St. Pierre et Miquelon
The French dimension of Newfoundland's history is accentuated by the
presence, 20 kilometres off the Burin Peninsula, of the French islands of
St. Pierre and Miquelon. An important fishing base for centuries, the islands'
population, and fishermen from France, have had a long and varied relationship
with their neighbours in Newfoundland.
The islands are bare and rocky, with only a thin layer of peat to soften
the hard landscape. The coasts are generally steep, and there is only one
good harbour in the port of St. Pierre, where most of the inhabitants live -
about 5,600 people out of a total population in 1990 of about 6,392. Adding
to its importance, the town of St. Pierre is also the administrative centre
and the site of the principal airport. The harbour, which originally could
not handle vessels of more than modest tonnage, has been improved with
|St. Pierre et Miquelon.
Most inhabitants of St. Pierre et Miquelon live in the
town of St. Pierre, the administrative centre and site of
the principal airport.
Map by Tanya Saunders. ©2001 Newfoundland and Labrador
Heritage Web Site.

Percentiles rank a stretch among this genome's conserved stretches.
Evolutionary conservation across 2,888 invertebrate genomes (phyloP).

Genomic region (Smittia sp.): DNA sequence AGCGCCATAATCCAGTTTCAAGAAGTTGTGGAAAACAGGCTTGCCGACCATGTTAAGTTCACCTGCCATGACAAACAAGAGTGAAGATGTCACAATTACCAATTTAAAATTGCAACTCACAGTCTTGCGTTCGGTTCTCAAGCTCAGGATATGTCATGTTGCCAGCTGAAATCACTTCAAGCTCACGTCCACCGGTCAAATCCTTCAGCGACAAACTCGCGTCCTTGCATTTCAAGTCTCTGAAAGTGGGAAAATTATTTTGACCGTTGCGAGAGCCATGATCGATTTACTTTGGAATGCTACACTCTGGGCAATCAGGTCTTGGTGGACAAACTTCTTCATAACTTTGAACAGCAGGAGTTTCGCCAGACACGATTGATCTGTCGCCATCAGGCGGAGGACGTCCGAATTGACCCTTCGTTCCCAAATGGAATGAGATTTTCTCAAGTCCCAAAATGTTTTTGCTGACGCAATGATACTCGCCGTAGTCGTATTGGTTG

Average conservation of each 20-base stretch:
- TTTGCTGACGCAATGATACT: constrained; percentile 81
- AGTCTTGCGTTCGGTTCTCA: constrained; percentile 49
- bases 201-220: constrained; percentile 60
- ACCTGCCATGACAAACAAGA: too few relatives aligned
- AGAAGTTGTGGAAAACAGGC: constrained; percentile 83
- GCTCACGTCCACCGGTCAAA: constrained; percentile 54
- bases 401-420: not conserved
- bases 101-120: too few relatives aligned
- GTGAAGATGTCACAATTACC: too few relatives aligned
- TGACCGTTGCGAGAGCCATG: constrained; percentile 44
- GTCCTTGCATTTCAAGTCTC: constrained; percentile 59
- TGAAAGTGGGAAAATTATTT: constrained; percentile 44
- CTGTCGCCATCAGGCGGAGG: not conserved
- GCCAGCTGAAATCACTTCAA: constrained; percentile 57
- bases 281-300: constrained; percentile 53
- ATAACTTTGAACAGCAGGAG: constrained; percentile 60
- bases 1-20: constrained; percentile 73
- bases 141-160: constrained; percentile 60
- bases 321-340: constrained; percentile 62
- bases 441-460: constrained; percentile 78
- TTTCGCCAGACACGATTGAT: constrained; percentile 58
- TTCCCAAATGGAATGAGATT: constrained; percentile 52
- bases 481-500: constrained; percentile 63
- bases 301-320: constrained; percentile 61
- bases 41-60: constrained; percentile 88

Once there were three main islands: St. Pierre; Miquelon; and Langlade.
During the 18th century, Miquelon and Langlade were permanently joined by an
immense sand bar and dune. Miquelon and St. Pierre are separated by a
six-kilometre strait whose fierce currents inspired fishermen to name it
"the Mouth of Hell." There are also several smaller islets, of which only
L'Ile-aux-Marins at the mouth of the harbour of St. Pierre was inhabited,
and then only from the middle of the 19th century until 1965.
The population of St. Pierre and Miquelon today rely on fishing and,
increasingly, on tourism for employment and income. In addition, the French
government makes large expenditures on the islands, determined to maintain
the last remnant of the once extensive French empire in North America.
© 2001, Olaf Uwe Janzen